For Less Than $35K, We Built a Quonset Hut Home

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The Hakanson’s Quonset hut-style home in Pennsylvania.
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Bill and Lynne live in an arched steel home.
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The “floating” slab sits on a foot of gravel.
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A window on the south wall addition provides plenty of light and passive solar heat to the living room.
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Slab-level drip lips can capture up to 40,000 gallons of water per year!
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Bright colors and decorative touches give the house a cozy feel.
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The concrete floors were stained to create a finished look.

Since MOTHER EARTH NEWS was first published back in 1970, we’ve dreamed of improving the quality of our lives and being self-sufficient. And after spending most of our careers in the city, we finally got our chance in 2005 when 13 acres in northwest Pennsylvania — 10 of which were once part of a cornfield — came our way.

Our first challenge was to erect a building we could live in during the spring, summer, and fall, and store our garden equipment in during the winter months. Eventually we expect to live in Pennsylvania year-round, but for now we enjoy exploring the South during the winters, leaving Pennsylvania after the harvest and returning in time for spring planting.

The corrugated arch-style building that we used is based on the Quonset hut. Originally a British design dating back to World War I, in the United States they were first manufactured on Quonset Point in Rhode Island during World War II in response to the need for lightweight, portable buildings that could be assembled without skilled labor.

The source of our 40-foot-by-40-foot building was SteelMaster, a company founded in 1982. Our building, an S Model, was manufactured out of 22-gauge Galvalume steel. One of the features I like about this type of building is the absence of posts and beams. The corrugated, arched wall design is self-supporting. The result is one large 40-foot-by-40-foot open square with an 18-foot peak.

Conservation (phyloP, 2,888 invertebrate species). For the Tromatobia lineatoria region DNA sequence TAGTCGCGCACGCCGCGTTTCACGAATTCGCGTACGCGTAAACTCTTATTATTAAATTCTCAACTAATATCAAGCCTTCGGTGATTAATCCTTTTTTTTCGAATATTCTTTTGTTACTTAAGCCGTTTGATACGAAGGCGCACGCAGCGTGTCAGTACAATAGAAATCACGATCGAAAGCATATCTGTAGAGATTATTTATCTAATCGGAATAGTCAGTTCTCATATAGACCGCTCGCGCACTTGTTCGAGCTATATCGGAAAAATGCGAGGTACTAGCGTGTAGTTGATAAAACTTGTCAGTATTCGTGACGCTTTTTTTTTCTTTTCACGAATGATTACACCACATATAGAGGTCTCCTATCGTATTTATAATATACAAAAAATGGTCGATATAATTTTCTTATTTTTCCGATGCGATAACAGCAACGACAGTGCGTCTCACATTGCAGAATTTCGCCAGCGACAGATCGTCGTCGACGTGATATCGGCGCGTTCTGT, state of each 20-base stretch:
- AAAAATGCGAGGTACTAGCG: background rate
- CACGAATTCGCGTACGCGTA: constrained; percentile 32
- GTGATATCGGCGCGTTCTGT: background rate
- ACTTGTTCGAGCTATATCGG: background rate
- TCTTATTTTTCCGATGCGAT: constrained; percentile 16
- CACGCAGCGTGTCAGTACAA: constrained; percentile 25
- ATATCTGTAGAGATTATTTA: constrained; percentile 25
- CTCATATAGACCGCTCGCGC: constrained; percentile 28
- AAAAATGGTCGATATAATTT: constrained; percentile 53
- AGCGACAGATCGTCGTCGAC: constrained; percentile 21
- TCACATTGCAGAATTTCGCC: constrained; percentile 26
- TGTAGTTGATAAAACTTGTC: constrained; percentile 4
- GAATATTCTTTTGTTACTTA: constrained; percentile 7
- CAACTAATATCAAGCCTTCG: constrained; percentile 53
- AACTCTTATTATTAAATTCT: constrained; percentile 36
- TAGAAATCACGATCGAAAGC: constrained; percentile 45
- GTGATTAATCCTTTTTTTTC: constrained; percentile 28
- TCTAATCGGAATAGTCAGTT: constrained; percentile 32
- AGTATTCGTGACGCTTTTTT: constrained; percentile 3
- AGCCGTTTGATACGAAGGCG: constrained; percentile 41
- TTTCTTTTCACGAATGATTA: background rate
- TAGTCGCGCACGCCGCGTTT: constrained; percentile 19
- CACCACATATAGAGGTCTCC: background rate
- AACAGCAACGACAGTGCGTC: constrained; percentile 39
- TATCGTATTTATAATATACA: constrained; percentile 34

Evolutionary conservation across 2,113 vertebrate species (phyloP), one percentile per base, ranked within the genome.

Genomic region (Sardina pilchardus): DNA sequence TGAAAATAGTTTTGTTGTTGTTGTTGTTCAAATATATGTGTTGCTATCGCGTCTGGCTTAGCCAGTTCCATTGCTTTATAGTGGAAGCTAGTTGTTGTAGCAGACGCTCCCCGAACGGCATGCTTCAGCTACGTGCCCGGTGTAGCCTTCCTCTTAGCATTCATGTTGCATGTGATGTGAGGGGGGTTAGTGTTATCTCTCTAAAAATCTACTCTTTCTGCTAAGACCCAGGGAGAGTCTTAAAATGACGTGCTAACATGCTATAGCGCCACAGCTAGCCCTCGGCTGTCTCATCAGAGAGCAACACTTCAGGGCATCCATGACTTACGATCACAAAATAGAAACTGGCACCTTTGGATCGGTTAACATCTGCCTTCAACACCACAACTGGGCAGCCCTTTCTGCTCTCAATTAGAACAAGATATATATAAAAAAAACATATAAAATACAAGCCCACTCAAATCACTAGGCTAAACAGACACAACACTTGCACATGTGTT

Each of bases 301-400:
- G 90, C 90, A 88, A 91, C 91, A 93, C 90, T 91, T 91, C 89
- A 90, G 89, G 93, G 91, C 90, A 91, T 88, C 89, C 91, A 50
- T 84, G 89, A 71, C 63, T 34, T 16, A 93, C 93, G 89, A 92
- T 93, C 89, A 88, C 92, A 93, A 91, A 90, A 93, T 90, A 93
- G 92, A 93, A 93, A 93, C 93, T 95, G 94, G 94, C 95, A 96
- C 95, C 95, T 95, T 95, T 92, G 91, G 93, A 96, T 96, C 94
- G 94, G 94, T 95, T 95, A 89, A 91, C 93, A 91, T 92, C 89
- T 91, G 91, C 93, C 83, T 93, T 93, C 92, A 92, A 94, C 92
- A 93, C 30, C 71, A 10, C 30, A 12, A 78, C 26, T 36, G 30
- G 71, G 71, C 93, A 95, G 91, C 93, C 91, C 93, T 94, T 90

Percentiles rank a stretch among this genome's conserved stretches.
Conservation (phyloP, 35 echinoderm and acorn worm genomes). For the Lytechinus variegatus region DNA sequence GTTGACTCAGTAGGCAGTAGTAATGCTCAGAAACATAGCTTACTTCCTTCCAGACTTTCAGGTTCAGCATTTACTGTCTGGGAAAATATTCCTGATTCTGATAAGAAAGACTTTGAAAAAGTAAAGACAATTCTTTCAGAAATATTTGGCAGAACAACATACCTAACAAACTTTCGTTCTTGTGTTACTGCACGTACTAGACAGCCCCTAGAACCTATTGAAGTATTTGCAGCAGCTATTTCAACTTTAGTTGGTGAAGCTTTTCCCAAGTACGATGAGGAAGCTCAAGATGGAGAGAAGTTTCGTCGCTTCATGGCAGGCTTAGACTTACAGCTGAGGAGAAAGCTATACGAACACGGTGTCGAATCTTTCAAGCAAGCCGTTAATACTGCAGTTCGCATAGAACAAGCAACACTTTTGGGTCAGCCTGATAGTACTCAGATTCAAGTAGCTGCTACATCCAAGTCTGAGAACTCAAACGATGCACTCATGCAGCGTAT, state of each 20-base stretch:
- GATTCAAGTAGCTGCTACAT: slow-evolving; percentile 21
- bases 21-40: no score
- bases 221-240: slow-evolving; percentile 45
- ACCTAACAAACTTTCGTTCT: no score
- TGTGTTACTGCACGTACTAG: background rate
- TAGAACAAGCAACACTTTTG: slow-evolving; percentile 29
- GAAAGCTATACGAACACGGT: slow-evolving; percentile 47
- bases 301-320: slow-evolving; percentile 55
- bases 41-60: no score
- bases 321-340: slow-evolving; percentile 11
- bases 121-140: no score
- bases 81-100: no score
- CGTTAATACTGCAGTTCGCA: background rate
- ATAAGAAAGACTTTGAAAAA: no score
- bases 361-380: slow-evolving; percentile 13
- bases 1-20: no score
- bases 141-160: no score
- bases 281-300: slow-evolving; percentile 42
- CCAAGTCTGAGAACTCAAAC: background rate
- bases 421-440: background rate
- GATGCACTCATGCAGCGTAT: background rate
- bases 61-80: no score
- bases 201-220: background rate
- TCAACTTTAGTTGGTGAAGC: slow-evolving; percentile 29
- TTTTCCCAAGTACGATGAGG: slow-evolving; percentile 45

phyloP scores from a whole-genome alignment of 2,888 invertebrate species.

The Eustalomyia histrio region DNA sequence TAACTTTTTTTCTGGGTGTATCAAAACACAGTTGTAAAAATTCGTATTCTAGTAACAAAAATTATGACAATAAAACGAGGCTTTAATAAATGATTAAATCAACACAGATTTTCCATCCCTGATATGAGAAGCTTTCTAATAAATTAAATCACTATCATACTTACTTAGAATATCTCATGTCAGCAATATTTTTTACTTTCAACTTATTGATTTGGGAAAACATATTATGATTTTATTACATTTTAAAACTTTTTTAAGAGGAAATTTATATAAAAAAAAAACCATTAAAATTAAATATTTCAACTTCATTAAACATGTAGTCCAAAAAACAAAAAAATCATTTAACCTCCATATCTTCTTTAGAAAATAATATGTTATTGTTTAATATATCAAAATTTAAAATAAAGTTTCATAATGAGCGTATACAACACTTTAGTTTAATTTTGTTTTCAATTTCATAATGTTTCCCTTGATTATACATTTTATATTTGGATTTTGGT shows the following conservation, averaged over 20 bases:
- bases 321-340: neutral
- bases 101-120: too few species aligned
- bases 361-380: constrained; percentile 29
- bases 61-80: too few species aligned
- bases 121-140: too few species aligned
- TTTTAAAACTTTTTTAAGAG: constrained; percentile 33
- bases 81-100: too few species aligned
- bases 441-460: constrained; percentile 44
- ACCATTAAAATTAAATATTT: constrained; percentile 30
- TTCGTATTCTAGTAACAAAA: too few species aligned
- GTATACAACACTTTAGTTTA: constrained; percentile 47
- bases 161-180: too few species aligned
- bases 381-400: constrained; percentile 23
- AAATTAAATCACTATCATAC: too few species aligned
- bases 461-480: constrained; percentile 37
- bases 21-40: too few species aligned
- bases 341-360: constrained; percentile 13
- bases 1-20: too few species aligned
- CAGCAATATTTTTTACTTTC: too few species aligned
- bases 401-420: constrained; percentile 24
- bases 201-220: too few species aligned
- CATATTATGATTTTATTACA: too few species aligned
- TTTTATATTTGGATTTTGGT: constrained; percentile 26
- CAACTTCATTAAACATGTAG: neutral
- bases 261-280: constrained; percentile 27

To withstand wind and weather and secure the 30-year warranty, these steel buildings must be attached to the earth, either by narrow concrete footers along the base of both sides of the structure, block or wood walls erected to support the structure, or a concrete slab the full width and length of the building.

We chose to install a full slab featuring an 8-inch-by-12-inch perimeter concrete beam. This is called a “floating” slab, as it sits on a foot of gravel. Our building is situated on a slope, so water can escape from under the concrete slab should any get underneath. Inside the perimeter beam, the concrete is the standard 6 inches thick. SteelMaster provides approved engineering drawings customized to your needs, and they research and ensure compliance with all applicable codes.

Putting up the House

The components of the building were delivered on three pallets. Looking at the small load, I couldn’t believe it was all there: Not counting the end walls, the arched structure involved bolting together 160 panels, each approximately 2-feet-by-8-feet in size. More than 3,000 nuts and bolts were required.

I originally thought I would erect the building myself, with the help of friends who volunteered. I quickly realized this project would take a more concentrated effort. Under a move-out/move-in deadline, I doubted I could meet my schedule with a weekend-warrior workforce.

The dedicated workforce was the critical component in my decision to hire a contractor. The other construction requirements included a scaffolding system and a cordless, rechargeable, electric impact drill. I was fortunate to find a local company that had experience erecting a Quonset-style building. Even then, erecting the shell took a three-man crew two weeks to complete. That’s 240 labor hours.

The building I purchased included three sides. The fourth side, made of wood, was erected by an Amish contractor. His construction crew completed the job for two-thirds of what the other contractor wanted. It took the three-man Amish crew four days to finish the south wall, including installing the windows and doors.

This south wall includes seven 3-foot-by-6-foot double-hung windows, a double door, a single door, and a 2-foot-by-3-foot office window. The large windows provide passive solar warmth in the interior space and heat the concrete slab. To supplement the passive solar heating elements, we installed radiant heat in the concrete floor and a super-efficient Vogelzang Durango woodstove, which we keep burning constantly once the outside temperature drops below 40 degrees Fahrenheit. The wood we cut to build the driveway sure came in handy!